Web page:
Life gets busy. Days are too short. The things I crave are sacrificed to the things that shout loudest. I am not complaining but stating facts on the ground. I make poor choices and in the making of them I breed yet more. It is hard to stake out a healthy vantage point when you are hard pressed.

Making room is not so very hard, though. It means saying “no” more often. Some of us are better at it than others. I’m not great at it because I don’t want to pass up opportunities. I don’t want to let down friends, acquaintances and those I admire. I don’t want to think through the options. But sometimes I need to say “no” because I need room.

Without room, I cannot turn. Without room, I cannot stretch. Without room, I cannot step backwards. These verbs all matter. These are verbs of faith, they describe wagering another way of being in the world – one bound by neither pettiness of spirit nor brag of pride.

But having room means having less. A roomy life is less cluttered. The roomiest of all lives are lived en route with nothing save what is near at hand. A roomy life is not only a life with less but a life that gives with less, which is not the same as giving less. The one with room gives with less because they give out of emptiness and may paradoxically give what is needed most: a little room.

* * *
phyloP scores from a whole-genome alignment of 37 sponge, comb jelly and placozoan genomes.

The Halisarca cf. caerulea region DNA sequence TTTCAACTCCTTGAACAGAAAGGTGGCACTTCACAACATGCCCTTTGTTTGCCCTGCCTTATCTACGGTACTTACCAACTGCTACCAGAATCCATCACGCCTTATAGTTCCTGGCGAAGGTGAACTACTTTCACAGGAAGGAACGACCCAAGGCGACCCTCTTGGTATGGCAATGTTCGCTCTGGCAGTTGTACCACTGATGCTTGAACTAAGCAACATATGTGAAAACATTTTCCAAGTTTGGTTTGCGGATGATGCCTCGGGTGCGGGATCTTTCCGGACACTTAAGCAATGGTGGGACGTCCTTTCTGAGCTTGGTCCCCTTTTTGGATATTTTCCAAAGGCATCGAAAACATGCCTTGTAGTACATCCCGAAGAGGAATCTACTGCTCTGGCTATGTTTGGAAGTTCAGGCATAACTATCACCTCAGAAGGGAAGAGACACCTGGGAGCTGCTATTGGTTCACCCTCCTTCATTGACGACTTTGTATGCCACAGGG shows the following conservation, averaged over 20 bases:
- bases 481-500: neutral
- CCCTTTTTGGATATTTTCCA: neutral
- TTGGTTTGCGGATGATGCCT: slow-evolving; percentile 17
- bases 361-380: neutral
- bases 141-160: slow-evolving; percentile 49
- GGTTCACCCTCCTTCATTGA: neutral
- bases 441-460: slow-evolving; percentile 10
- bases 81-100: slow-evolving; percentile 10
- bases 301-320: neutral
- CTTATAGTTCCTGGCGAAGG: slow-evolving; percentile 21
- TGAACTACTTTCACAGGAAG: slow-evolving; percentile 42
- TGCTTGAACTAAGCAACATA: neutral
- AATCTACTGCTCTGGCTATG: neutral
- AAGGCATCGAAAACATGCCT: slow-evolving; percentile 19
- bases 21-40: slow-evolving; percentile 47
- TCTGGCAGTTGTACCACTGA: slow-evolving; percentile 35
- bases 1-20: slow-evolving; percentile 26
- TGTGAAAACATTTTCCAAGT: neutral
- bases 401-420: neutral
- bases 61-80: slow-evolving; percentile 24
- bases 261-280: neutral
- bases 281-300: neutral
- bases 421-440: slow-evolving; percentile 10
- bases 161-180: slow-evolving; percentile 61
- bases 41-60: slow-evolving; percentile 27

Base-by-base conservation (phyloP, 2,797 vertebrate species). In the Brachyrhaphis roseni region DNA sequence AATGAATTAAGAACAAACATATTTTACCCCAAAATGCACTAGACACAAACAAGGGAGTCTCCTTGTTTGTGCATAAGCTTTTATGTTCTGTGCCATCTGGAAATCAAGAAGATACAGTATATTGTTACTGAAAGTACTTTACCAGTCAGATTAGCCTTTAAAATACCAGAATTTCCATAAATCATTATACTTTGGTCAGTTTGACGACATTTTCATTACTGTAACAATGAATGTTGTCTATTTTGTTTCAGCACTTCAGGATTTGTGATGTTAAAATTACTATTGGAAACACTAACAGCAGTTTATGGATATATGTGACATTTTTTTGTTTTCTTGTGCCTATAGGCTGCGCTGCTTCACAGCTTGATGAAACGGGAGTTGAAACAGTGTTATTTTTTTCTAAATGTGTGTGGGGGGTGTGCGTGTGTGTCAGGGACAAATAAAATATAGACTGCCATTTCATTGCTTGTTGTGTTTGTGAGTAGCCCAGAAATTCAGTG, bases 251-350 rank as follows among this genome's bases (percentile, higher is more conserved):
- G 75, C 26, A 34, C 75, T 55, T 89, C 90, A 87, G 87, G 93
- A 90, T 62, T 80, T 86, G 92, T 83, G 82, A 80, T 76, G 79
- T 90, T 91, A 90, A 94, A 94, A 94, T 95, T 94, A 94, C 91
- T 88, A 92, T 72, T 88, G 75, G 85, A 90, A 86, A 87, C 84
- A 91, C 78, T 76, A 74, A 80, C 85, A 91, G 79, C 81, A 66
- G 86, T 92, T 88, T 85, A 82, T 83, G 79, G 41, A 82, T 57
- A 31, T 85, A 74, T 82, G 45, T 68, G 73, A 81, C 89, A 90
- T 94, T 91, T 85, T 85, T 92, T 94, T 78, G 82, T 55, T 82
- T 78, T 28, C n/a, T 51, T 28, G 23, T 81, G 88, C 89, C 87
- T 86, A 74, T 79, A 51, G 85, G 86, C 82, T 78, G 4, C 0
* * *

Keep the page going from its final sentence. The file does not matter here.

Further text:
We neither bear nor hear paradoxes without room. There is no place for paradox in an inn full to the brim, nor in a boat battened down with fear. But love casts out our fear. Love is paradox made flesh, as are faith and hope: love in the April sun as sharp as a razor, hope in fresh buds pushing up against cynicism, and faith in friends taking time simply to be together. These three together give us voice to play the barista, offering room to thirsty pilgrims.

Bottoms up.

Slip into Life

Write please write.
Push the pen until it bursts
solar flares on white;
bend it
until it leaks God
until it bleeds sky and soil.

Do not be content with
anything less than what
blinds you. Gaze
beyond your reach
waiting on shades to teach
your eyes your soul your fingertips
to feel for what is needed.

Sit
for a time
in the dark
and breath
rhythmically. In
your breath is
an echo of
death and
on hearing it
you slip
into
life.